Everyone knows how uncomfortable it is to be out of breath. This feeling can be greatly exaggerated during exercise. It makes sense too- the harder you go, the more oxygen you need…the more you need to breathe in and out. And that’s the basic principle of the Turbine, making breathing a little bit easier whether you’re at rest or exercising.
To identify how important your nose is during exercise, try to remember how stuffed up and out of breath you feel when you have a head cold and you’re forced to run across the road or up a flight of stairs. Another way is to put a peg on your nose and run around the block- it makes a big difference to your breathing comfort. So these simple examples show that even though your mouth is most important, your nose makes a critical contribution to exercise.
To break down the barriers between technical language and breathing, let’s define a few key terms. The word for difficult or laboured breathing is dyspnea. It’s a simple word: dys (Greek for ‘bad’) and pnea (Latin for ‘breathe’). No one likes bad-breathe! The other relatively complicated term is oro-nasal breathing (where air is entrained through nose and mouth).
It’s also useful to understand a little bit about the physiology of breathing and shortness of breath, so you can feel like you’ve got the full picture. The signal to tell your brain to breathe is carbon dioxide, not oxygen. It’s the trigger to tell your brain to switch on or ramp up the respiratory effort. So when you hold your breath, it’s the carbon dioxide that causes that horrible prickly/yuck feeling of needing to take a breath.
So a lot of people feel out of breath when they exercise. And as a consequence (of the increased carbon dioxide) they feel a bit yuck. So how do we measure that dyspnea? It’s all very well to ‘feel’ yucky but there are ways to make this a little more objective: a modified Borg scale is an accurate way (Dargie et. al. 1999). This is simple scale where you chose a word and a number from zero to ten, where zero is nothing at all and ten is panic level.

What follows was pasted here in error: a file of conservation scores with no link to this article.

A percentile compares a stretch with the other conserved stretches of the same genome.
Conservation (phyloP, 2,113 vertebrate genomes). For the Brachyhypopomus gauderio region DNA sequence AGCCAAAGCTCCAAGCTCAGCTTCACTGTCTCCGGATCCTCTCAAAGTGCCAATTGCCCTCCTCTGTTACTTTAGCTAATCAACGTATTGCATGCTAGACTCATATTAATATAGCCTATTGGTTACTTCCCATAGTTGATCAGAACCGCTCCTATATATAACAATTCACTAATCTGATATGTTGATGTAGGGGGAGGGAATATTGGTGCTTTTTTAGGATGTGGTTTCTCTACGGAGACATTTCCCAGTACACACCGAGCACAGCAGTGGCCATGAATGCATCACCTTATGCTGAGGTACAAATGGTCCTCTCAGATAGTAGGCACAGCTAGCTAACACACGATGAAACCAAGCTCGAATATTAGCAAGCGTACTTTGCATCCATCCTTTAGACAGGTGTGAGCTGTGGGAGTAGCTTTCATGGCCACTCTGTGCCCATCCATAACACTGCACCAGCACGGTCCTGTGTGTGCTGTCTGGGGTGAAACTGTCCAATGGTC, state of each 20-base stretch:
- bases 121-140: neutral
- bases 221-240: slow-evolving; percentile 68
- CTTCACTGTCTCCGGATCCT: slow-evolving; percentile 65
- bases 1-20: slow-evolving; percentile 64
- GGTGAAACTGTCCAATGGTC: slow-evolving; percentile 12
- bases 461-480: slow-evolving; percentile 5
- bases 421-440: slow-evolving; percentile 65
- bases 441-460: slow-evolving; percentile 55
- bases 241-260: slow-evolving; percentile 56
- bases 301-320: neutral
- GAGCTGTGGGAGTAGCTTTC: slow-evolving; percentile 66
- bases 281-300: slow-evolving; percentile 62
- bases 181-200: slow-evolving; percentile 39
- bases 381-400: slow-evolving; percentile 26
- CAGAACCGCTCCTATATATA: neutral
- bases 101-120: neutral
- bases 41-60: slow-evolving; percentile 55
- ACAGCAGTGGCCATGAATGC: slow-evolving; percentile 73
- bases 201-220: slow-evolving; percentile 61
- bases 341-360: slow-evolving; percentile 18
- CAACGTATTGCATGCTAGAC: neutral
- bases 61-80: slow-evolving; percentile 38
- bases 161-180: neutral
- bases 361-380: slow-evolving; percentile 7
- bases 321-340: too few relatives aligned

So if you’re just going to open your mouth as soon you start exercising what’s the purpose of splinting and dilating the nose with a Turbine? At rest 70% of breathing is nasally sourced airflow, which is why it feels great to stick something in your nose that boosts flow by 38%. But during exertion, breathing quickly reverts to oro-nasal where only 27% of the air is entrained through the nose. The resistance in your mouth is far less than your nose, so that strategy makes a lot of sense. Reduced resistance means reduced energy cost. But still a quarter of the air that gets to the lungs comes through the nose. And there is an energy cost to that inspiration.
A back of the envelope calculation would hypothesise less overall resistance in the respiratory system (by the nose being stented open), with respiratory muscles having to work less. This means they would require less oxygen and produce less carbon dioxide, making breathing metabolically efficient. This can only lead to improved comfort while exercising.
In all these technical explanations, we tend to ignore the value of breathing comfort too. Breathing efficiently is a positive and comfortable experience, whereas feeling short of breath leads to recruitment of accessory breathing muscles that are far less efficient. Setting up patterns for efficient breathing is a positive feedback loop.
Home trial to gauge nasal contribution to exercise:
1. Familiarise yourself with the Borg Dyspnea scale
2. Find a flight(s) of stairs or oval
3. Try three sets or conditions (Peg run, no Peg run, Turbine run)
4. Rate dyspnea before, immediately after and 1 minute after each rep
Let us know your results!
Niinimaa V, Cole P, Mintz S, Shephard RJ. (1980) The switching point from nasal to oronasal breathing. Respir Physiol. Oct;42(1):61-71.
James DS1, Lambert WE, Mermier CM, Stidley CA, Chick TW, Samet JM. (1997) Oronasal distribution of ventilation at different ages. Arch Environ Health. Mar-Apr;52(2):118-23.
Grant S1, Aitchison T, Henderson E, Christie J, Zare S, McMurray J, Dargie H. (1999) A comparison of the reproducibility and the sensitivity to change of visual analogue scales, Borg scales, and Likert scales in normal subjects during submaximal exercise. Chest. Nov;116(5):1208-17.
Walentynowicz M, Bogaerts K, Van Diest I, Raes F, Van den Bergh O. (2015) Was It So Bad? The Role of Retrospective Memory in Symptom Reporting. Health Psychol May 25.